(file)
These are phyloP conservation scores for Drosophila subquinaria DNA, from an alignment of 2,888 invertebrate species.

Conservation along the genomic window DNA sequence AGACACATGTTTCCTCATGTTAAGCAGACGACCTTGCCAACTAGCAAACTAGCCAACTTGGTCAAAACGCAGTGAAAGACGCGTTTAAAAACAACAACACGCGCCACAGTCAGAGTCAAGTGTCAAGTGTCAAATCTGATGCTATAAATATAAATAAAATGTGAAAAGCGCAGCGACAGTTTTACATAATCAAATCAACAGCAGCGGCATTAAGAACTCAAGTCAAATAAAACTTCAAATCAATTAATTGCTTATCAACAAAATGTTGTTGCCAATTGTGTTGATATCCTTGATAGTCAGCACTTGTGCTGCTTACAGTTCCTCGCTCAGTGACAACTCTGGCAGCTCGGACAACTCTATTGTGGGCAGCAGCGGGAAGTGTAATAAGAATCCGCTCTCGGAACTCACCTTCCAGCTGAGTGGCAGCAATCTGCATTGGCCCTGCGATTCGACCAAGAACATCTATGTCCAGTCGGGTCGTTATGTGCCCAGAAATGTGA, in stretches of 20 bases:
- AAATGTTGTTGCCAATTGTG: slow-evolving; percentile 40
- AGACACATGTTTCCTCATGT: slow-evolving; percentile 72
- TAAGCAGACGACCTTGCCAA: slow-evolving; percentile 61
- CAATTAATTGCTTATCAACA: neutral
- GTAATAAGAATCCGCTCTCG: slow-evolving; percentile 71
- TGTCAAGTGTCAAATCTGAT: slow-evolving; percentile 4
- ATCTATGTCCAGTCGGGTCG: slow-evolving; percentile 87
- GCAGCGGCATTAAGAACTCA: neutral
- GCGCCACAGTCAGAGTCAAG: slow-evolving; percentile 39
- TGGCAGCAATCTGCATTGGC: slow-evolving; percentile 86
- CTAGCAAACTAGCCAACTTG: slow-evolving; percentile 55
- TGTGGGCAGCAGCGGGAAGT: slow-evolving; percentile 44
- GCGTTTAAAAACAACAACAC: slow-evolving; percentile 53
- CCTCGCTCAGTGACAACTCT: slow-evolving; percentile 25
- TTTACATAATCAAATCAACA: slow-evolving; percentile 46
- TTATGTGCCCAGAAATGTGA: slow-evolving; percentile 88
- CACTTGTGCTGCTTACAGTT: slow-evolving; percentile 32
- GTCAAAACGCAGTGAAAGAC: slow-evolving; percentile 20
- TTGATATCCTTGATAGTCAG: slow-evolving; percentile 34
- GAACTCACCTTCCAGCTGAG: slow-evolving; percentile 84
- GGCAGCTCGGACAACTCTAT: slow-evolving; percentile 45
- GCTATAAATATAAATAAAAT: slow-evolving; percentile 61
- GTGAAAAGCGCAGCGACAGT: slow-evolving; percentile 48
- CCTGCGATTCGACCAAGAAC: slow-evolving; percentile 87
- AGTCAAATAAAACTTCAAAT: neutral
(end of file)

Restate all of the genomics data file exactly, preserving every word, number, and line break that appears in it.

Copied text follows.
These are phyloP conservation scores for Drosophila subquinaria DNA, from an alignment of 2,888 invertebrate species.

Conservation along the genomic window DNA sequence AGACACATGTTTCCTCATGTTAAGCAGACGACCTTGCCAACTAGCAAACTAGCCAACTTGGTCAAAACGCAGTGAAAGACGCGTTTAAAAACAACAACACGCGCCACAGTCAGAGTCAAGTGTCAAGTGTCAAATCTGATGCTATAAATATAAATAAAATGTGAAAAGCGCAGCGACAGTTTTACATAATCAAATCAACAGCAGCGGCATTAAGAACTCAAGTCAAATAAAACTTCAAATCAATTAATTGCTTATCAACAAAATGTTGTTGCCAATTGTGTTGATATCCTTGATAGTCAGCACTTGTGCTGCTTACAGTTCCTCGCTCAGTGACAACTCTGGCAGCTCGGACAACTCTATTGTGGGCAGCAGCGGGAAGTGTAATAAGAATCCGCTCTCGGAACTCACCTTCCAGCTGAGTGGCAGCAATCTGCATTGGCCCTGCGATTCGACCAAGAACATCTATGTCCAGTCGGGTCGTTATGTGCCCAGAAATGTGA, in stretches of 20 bases:
- AAATGTTGTTGCCAATTGTG: slow-evolving; percentile 40
- AGACACATGTTTCCTCATGT: slow-evolving; percentile 72
- TAAGCAGACGACCTTGCCAA: slow-evolving; percentile 61
- CAATTAATTGCTTATCAACA: neutral
- GTAATAAGAATCCGCTCTCG: slow-evolving; percentile 71
- TGTCAAGTGTCAAATCTGAT: slow-evolving; percentile 4
- ATCTATGTCCAGTCGGGTCG: slow-evolving; percentile 87
- GCAGCGGCATTAAGAACTCA: neutral
- GCGCCACAGTCAGAGTCAAG: slow-evolving; percentile 39
- TGGCAGCAATCTGCATTGGC: slow-evolving; percentile 86
- CTAGCAAACTAGCCAACTTG: slow-evolving; percentile 55
- TGTGGGCAGCAGCGGGAAGT: slow-evolving; percentile 44
- GCGTTTAAAAACAACAACAC: slow-evolving; percentile 53
- CCTCGCTCAGTGACAACTCT: slow-evolving; percentile 25
- TTTACATAATCAAATCAACA: slow-evolving; percentile 46
- TTATGTGCCCAGAAATGTGA: slow-evolving; percentile 88
- CACTTGTGCTGCTTACAGTT: slow-evolving; percentile 32
- GTCAAAACGCAGTGAAAGAC: slow-evolving; percentile 20
- TTGATATCCTTGATAGTCAG: slow-evolving; percentile 34
- GAACTCACCTTCCAGCTGAG: slow-evolving; percentile 84
- GGCAGCTCGGACAACTCTAT: slow-evolving; percentile 45
- GCTATAAATATAAATAAAAT: slow-evolving; percentile 61
- GTGAAAAGCGCAGCGACAGT: slow-evolving; percentile 48
- CCTGCGATTCGACCAAGAAC: slow-evolving; percentile 87
- AGTCAAATAAAACTTCAAAT: neutral